“Magic Mike” should really come with a subtitle: “A Litmus Test Of How Comfortable Audiences Are Of Their Own Sexuality”. The sheer amount of stories I’ve gotten of males writing this film off, or even walking out midway through, is unbelievable. This stems of course, from “Magic Mike”s subject matter: male stripping. For once, a major Hollywood studio has seen fit to explore the eroticization of males, not females, and this alone represents an unbelievably bold step. It makes sense then, that the ever-eager vanguard of cinema Steven Soderbergh is behind it.
“Magic Mike” is based in part on the experiences of lead star Channing Tatum, producing the film in conjunction with Soderbergh. Tatum had a famous stint as a stripper prior to his Abercrombie modeling, followed by his transition into poor performances as eye-candy-for-hire, and finally his recent burst of talent and creativity as an actor. “Magic Mike” represents perhaps his boldest and most confident step yet as an actor, both playing with his hyper-heterosexual male image and displaying an emotional range not yet (successfully) displayed. His character, the aforementioned “Magic” Mike, needs to strike a balance between charisma, maturity, and damn good dancing. It’s his best performance yet, by a leap and a bound.
The film is all about Mike’s attempts to get out of his Tampa, FL stripping niche, which while not portrayed as black-and-white evil, certainly seems to be hampering his dream of opening a custom-furniture business.
Mike’s exit from his profession of six years runs parallel to the story of Alex Pettyfer’s “The Kid”, a troubled 19-year-old upstart in the business. “The Kid”, despite his lack of dancing skill, skates by on a growing drug stash and pure charm. Pettyfer’s performance, while wooden at points, musters necessary charm at points yet seediness at others.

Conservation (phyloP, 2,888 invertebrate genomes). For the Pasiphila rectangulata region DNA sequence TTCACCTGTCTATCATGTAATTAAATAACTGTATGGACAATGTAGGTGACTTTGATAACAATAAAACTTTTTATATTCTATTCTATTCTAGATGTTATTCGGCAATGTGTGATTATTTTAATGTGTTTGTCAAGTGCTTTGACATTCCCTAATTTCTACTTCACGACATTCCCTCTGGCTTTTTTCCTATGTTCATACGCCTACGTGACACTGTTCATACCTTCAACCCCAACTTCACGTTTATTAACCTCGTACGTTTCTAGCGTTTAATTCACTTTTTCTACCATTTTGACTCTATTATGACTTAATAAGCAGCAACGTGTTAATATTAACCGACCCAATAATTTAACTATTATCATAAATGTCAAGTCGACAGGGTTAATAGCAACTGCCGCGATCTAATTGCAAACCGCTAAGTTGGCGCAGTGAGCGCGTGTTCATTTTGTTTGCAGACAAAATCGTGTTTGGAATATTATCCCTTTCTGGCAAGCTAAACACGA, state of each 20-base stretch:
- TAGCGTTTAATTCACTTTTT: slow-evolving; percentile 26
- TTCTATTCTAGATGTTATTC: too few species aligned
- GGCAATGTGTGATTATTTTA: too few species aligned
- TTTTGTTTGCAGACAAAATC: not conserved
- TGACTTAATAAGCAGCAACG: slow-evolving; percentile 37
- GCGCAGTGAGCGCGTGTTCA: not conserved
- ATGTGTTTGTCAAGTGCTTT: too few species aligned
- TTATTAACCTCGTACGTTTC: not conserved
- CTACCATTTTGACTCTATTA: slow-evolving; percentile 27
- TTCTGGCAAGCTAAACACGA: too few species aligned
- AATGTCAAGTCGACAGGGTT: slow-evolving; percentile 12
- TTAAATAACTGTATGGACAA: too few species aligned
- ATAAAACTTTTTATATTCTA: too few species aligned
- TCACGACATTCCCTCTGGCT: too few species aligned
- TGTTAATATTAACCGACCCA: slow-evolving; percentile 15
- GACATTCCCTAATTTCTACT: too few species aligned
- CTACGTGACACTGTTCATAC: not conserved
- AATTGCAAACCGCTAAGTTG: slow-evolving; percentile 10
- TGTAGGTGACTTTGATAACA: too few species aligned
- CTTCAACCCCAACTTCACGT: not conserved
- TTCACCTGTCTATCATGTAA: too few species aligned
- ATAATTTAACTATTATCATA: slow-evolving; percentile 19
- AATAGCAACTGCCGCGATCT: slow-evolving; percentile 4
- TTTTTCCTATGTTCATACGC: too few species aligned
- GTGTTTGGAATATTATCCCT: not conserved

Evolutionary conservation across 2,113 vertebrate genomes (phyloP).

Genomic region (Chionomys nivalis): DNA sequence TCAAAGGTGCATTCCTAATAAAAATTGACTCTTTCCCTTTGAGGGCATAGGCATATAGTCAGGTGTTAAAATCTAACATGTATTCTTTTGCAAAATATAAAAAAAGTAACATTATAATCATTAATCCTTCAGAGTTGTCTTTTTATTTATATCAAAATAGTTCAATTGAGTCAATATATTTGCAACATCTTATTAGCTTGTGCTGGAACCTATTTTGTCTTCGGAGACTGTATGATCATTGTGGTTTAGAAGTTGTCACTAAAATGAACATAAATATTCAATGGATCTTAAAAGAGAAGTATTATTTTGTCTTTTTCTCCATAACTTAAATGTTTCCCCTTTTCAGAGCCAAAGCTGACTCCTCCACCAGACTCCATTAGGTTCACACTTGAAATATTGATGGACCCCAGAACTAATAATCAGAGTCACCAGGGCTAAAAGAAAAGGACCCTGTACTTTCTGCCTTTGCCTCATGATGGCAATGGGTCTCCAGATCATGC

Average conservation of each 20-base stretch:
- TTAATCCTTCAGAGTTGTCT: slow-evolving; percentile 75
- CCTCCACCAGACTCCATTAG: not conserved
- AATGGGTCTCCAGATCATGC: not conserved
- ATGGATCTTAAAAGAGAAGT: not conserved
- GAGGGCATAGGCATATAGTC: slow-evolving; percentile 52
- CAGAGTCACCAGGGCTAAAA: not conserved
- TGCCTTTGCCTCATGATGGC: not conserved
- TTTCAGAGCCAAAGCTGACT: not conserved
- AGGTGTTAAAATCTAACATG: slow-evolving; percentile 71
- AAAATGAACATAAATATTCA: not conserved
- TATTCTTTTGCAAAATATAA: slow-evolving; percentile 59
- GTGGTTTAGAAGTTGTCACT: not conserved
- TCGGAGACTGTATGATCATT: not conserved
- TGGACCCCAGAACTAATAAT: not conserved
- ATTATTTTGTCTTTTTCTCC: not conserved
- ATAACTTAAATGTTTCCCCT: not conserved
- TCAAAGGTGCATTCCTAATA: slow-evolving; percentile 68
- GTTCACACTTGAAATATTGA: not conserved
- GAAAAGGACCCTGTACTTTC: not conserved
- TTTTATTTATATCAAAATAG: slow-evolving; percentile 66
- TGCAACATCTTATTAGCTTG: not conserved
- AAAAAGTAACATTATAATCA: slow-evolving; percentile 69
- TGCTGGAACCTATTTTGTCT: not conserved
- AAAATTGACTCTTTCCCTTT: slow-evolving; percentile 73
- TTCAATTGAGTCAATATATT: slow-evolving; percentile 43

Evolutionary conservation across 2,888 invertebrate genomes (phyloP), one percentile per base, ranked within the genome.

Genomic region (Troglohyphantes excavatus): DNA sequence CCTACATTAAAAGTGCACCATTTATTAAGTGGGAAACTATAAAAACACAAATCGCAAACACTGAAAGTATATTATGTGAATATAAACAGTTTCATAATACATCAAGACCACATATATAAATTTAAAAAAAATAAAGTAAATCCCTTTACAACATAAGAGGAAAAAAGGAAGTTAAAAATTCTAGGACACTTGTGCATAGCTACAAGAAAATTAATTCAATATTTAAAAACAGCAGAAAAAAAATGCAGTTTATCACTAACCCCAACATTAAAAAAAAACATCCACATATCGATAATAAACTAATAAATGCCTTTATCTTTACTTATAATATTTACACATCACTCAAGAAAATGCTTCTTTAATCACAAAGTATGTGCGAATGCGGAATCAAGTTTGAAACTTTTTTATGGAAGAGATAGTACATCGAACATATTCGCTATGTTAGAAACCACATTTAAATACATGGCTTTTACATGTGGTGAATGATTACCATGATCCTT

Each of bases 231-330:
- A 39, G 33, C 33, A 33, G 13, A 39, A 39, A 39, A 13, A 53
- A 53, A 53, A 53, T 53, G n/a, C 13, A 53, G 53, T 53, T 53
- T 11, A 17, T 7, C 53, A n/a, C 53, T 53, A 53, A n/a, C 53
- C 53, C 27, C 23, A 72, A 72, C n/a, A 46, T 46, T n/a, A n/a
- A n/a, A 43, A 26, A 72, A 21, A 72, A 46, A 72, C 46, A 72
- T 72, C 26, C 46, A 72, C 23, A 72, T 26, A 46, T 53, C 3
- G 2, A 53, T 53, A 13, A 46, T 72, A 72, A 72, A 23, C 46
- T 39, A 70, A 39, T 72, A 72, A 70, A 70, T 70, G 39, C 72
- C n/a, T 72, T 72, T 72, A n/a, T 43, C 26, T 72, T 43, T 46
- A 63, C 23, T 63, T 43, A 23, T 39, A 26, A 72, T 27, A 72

Equally mixed is newcomer Cody Horn, playing Pettyfer’s sister Brooke, also Mike’s budding love interest. Although Horn is pretty enough, the only discernible reason I can imagine for her being cast is her father’s status as the president of Warner Bros., the financiers of “Magic Mike”. (See what you learn because of me?!) Horn’s spotty chemistry with Tatum doesn’t exactly persuade the audience, given that Tatum’s character is uprooting his entire lifestyle for a shot at love with Horn. These two performances are certainly “Magic Mike”s biggest failings, although they may be, at present, the only ones that come to mind.
Matthew McConaughey continues to ride his recent career rejuvenation, playing Dallas, the dancing venue’s sleazy owner. McConaughey steals every scene he inhabits, using his trademark off-beat sensuality to suggest more villainy than most major blockbuster villains ever could. First-time writer Reid Carolin depicts all of these characters very vividly, but not through rambling, epic monologues; rather, the moments in which they choose to be silent. To observe. To plot.
Seedy though it can be tonally, “Magic Mike” should be noted for what it is: a hell of a lot of fun. The dance sequences in this film seem to function as both genuinely titillating for the female audience, yet goofy enough that others can laugh it off. The costumes, moves, and (yes) props employed here make for some of the summer’s funniest gags.
Director Steven Soderbergh dials his presence back quite a bit aesthetically, not calling attention to himself with flashy camera moves or transitions as he tends to with past projects. But where his influence is felt lies in “Magic Mike”s subtext. “Magic Mike” is an analysis of an institution’s potential to engulf people whole. Just as virus-propelled panic swallowed Soderbergh’s “Contagion” cast, drugs his “Traffic” characters and corporate interests his “Erin Brokovich”, so too can dancing take individuals and strip them to their worst. Funny how this exact act, stripping, seems to highlight this team, both behind and in front of the camera, at their best. B+